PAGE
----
Sweden Wins Support In Alcohol Case
Sweden’s tough line on alcohol has won approval from the EU after the European Court of Justice in Luxembourg ruled against allowing consumers to buy alcohol and cigarettes online at lower duties from other countries, meaning private individuals here are still liable to pay Sweden’s high alcohol tax law.
It means that those individuals willing to buy cheaper alcohol and cigarettes abroad will have to bring the goods back themselves, good news for ferry firms and Sweden’s state run monopoly of alcohol retailers, Systembolaget.
The European Court of Justice had been asked to interpret EU law by the Supreme court in the Netherlands after a Dutch wine club objected to being charged duty in their country on a truck load of wine that they had bought online from France.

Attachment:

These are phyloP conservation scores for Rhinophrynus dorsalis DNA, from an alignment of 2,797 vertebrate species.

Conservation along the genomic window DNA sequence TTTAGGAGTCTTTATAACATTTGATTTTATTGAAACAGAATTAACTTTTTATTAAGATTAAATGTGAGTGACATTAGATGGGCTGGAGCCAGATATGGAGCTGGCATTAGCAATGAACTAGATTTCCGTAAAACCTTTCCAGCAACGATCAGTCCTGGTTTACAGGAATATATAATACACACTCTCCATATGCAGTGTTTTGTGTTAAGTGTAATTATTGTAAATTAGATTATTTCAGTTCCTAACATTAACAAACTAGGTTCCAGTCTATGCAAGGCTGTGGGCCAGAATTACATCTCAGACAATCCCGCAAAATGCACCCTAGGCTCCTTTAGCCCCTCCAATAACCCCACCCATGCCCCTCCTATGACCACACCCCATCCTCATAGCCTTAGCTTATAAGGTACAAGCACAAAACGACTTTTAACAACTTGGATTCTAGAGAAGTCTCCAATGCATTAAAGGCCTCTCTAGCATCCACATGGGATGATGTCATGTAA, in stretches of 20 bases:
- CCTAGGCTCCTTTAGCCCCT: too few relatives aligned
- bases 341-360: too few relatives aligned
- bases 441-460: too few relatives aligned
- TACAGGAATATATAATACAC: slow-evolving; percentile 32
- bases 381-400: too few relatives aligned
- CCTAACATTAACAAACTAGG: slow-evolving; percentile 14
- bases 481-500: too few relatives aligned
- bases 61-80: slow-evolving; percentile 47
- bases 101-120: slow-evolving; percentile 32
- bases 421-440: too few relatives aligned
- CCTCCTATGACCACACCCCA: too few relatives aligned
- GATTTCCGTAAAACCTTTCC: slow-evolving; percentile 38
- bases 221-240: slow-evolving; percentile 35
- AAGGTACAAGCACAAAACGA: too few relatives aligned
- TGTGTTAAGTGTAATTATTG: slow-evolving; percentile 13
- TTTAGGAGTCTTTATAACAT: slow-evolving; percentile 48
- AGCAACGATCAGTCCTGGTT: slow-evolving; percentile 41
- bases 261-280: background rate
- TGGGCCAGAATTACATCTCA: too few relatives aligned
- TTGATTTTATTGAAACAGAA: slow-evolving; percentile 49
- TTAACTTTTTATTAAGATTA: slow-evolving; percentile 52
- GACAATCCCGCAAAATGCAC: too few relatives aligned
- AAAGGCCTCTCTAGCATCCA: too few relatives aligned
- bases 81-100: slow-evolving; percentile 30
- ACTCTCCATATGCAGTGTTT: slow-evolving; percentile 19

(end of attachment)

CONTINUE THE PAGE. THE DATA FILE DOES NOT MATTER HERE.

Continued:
The directive states ”As regards products acquired by private individuals for their own use and transported by them ...excise duty shall be charged in the member state in which they are acquired.”
Countries such as Sweden and the UK had argued that ”transported by them” should be strictly adhered to, ruling out any goods bought online and delivered by truck.
Swedish officials were pleased with the ruling. ”This is an unusually clear cut verdict,” Karin Wistrand, senior adviser at the Swedish Foreign Ministry, told Swedish news agency TT.